Outlook Ex. has no place on a business system.

  LastChip 11:29 05 Aug 2004

Says John McCormick, a respected security professional. Even Outlook is a non starter as far as he is concerned.

click here for the full story and if you want to skip the technical bits, scroll down to "Final Word".

  Baledor 12:02 05 Aug 2004

listing its vulnerabilities is like shooting fish in a barrel.

Hackers (or people with malicious intent) will write applications for the most popular browser, as a terrorist will plant a bomb within a crowded area to affect most people as possible.

As an effective communication medium I find it hard to understand how a "respected security professional" can dismiss such a tool.

As hackers write applications to expose vulnerabilities in systems, Microsoft will write patches to correct it, as long as you keep abreast of the security issues, firewalls and anti-virus, I do not believe Outlook is no less safe than browsing the internet.

  Gingermum 21:33 05 Aug 2004

If you want to criticise Bill for the obscene price of his software, I'm with you. But stop knocking his software. I've been using OE and IE for over 8 years and I've never had a problem, despite being a heavy user, but then I do keep on top of updates and viruses. I have friends who throw their hands up in horror, but they've had more problems than me. The problem here is user education. There are loads of features in these programs that you can use to protect yourself.

I like Baledor's analogy of terrorists and bombs. Considering that IE has an approximate 75% market share and OE and Outlook have over a 50% market share between them, it's hardly surprising they are always getting bombed. (No exact statistics available!) The other's are only safer because they aren't targeted.

  LastChip 22:27 05 Aug 2004

I'm offering you a view from a security professional. This sort of statement is bound to be controversial, which is why I posted it in Speakers Corner.

You are however misguided in one respect.

Windows will always be more insecure than Linux or Unix for example, because Mr Gates and his merry men have designed a system to try to be "all things to all people". As a result, many of the components that would be "stand alone" in other systems, are tightly integrated into Windows. This makes it far more difficult to deal with security issues as they come to light, compared to a system that has stand alone additional applications, where if security problems are found, you only have to deal with the affected program, NOT the whole operating system.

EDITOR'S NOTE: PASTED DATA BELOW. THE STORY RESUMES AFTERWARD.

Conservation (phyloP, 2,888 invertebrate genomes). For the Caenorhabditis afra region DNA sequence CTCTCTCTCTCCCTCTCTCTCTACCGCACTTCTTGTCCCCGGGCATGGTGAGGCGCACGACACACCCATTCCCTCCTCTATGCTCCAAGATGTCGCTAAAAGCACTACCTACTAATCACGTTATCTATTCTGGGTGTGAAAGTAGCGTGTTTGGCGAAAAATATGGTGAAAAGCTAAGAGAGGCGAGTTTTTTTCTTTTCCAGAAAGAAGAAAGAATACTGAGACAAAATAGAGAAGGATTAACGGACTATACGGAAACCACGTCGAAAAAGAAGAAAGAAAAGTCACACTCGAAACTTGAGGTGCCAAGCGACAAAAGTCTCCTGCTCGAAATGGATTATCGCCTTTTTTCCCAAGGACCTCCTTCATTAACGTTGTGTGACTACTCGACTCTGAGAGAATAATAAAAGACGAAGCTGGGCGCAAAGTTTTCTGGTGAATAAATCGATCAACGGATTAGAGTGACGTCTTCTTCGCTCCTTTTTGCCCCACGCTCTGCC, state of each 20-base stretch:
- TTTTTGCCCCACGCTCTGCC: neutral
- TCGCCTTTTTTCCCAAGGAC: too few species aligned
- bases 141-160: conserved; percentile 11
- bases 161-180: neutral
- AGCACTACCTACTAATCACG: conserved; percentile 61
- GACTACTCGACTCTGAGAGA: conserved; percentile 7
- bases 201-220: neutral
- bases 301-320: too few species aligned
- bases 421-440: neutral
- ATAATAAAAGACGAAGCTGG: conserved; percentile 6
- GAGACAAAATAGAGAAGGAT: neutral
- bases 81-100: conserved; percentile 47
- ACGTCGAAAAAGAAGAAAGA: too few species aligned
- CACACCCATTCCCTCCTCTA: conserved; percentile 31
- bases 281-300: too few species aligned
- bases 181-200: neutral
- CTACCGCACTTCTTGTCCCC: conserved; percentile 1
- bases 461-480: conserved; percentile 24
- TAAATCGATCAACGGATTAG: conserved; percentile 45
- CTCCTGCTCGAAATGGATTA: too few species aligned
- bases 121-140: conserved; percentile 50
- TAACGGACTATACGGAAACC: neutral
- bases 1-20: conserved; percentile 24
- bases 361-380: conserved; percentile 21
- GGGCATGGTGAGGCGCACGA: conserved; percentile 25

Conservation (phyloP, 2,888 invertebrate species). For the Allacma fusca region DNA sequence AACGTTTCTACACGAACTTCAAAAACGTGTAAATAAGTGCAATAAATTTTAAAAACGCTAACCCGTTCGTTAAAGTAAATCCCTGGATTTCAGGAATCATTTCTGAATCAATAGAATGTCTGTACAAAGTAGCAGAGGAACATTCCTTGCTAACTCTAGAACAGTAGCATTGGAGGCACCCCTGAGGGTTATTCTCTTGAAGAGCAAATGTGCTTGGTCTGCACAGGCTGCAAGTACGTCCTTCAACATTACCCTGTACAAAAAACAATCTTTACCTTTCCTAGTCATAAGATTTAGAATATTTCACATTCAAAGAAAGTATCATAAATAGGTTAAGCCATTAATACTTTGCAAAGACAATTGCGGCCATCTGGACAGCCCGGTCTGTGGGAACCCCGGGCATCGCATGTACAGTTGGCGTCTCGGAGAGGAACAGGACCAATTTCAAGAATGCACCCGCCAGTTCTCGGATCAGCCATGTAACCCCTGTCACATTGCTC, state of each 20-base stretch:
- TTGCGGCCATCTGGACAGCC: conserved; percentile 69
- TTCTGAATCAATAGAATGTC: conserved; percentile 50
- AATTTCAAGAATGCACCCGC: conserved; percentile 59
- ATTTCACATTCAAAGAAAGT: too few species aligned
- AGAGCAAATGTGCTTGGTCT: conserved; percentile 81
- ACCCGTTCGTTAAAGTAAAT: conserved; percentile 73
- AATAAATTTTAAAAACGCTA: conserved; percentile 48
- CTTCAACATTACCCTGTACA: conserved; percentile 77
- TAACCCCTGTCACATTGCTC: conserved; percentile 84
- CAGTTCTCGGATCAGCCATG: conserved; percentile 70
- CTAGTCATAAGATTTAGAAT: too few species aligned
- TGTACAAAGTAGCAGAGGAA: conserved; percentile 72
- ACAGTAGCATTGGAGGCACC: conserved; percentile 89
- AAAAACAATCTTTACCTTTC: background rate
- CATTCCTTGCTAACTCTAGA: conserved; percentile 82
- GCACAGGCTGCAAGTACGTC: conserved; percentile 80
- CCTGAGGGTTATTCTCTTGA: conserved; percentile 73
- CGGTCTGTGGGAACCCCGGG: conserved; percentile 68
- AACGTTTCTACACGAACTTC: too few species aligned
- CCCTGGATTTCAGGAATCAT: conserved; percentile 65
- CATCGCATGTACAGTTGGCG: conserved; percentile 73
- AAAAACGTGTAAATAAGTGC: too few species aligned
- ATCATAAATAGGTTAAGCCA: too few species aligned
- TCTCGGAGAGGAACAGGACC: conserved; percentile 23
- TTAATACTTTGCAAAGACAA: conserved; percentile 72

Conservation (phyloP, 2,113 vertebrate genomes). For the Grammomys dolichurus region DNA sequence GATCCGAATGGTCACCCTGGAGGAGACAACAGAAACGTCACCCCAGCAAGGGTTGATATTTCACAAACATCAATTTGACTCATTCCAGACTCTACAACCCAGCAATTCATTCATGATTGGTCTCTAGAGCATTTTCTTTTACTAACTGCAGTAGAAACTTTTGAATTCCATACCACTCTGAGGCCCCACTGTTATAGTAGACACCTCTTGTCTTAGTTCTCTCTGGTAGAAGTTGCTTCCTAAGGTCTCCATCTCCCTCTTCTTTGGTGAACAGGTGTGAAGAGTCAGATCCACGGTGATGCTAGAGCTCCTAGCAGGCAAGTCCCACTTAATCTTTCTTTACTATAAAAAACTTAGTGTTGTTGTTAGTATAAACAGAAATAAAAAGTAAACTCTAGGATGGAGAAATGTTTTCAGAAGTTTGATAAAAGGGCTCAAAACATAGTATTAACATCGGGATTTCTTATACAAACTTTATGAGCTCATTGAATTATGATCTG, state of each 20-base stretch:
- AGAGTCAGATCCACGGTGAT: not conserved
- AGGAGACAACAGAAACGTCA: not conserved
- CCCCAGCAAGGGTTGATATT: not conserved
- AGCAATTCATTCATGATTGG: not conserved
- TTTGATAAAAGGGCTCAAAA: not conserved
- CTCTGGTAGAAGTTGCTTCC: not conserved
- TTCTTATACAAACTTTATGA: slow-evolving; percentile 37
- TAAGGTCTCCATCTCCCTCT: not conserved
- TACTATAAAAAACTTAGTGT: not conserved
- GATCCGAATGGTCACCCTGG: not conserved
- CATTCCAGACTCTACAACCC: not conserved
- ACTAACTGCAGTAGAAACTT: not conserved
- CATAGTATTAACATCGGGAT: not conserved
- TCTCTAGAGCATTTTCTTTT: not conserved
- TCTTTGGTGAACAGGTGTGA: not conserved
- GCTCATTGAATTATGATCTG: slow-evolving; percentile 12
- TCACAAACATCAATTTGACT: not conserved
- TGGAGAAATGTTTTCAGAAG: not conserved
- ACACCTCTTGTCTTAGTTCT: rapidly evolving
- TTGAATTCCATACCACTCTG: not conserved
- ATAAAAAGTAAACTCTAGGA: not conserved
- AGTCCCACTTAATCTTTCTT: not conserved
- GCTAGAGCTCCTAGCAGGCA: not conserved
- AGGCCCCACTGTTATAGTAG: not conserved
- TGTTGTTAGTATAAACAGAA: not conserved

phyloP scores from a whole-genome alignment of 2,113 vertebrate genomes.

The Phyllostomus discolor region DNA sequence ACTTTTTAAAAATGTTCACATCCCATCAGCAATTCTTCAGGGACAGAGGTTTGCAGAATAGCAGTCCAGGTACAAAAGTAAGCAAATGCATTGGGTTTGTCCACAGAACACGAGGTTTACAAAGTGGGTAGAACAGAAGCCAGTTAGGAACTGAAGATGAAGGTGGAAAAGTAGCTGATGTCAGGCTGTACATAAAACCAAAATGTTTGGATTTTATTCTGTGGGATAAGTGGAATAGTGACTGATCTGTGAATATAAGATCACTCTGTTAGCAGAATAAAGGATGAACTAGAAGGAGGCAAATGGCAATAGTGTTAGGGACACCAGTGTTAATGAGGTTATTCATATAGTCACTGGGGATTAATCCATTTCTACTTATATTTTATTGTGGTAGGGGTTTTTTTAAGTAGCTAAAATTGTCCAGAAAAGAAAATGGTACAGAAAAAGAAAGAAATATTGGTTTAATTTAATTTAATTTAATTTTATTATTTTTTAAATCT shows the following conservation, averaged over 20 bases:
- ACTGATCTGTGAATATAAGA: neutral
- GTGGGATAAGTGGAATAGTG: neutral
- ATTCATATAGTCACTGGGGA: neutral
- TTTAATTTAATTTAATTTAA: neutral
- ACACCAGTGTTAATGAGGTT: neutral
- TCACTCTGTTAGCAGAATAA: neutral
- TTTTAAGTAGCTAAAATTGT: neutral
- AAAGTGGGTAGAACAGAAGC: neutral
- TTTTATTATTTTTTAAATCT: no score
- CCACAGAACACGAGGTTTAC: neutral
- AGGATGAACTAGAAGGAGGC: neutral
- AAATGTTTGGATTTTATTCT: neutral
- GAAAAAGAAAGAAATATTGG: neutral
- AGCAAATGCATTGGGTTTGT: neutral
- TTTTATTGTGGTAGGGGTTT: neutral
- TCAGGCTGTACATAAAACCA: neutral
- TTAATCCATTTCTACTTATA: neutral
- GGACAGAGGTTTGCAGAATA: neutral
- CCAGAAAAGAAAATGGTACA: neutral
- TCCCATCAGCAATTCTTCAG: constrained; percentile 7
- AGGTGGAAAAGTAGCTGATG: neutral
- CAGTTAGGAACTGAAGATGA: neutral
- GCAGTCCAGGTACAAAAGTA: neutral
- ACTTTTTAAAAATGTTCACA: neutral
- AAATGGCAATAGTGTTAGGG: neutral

I read recently, XP has about 35 million lines of code. I don't know how accurate that is, but assuming it to be true, imagine working your way through that to try and fix an issue. More to the point, you may fix the issue at one point and either; it breaks something else further in the system, or, you miss (or even create) another vulnerability further on. And I think this is the battle that Microsoft faces.

Nobody's suggesting it's easy!

  Forum Editor 23:07 05 Aug 2004

not to use Outlook Express. Outlook is different - so many people use it that it would be unreasonable to expect them all to stop. The otrher problem is that there just isn't anything else that's as friendly to use and has as many useful features. Find me something like that and I'll be your friend for life. It would have to be more secure than Outlook 2003 though.

  €dstowe 08:59 06 Aug 2004

Have you noticed that as alternative browsers and mail clients are becoming more popular that security updates for them are becoming more frequent (Firefox, Opera, Thunderbird).

There's no point in these evil hackers etc writing malicious code for applications no-one uses and, as a browser or whatever becomes ever more popular then attempts to destroy it will be come ever more strong. So, when (or if) Firefox takes over IE in the popularity stakes, then IE will be less liable to attacks and it will then again be the browser of choice (until the tables turn again).


  Forum Editor 19:58 06 Aug 2004

Where are you likely to try for a meal?

A huge shoal of IE fish?

or a few nippy little Operafish?

Too many people are getting a little too stressed about security these days. I know it's a worry, but the tools you need are readily available and easy to install and use. With a modicum of commonsense it's not that difficult to avoid trouble, and if you encounter something that goes bump in the cyber night you know where to come for help.

It's summer, relax and enjoy the warm days and evenings - it will be autumn soon enough, and we can all huddle around our machines and talk about nasties then.

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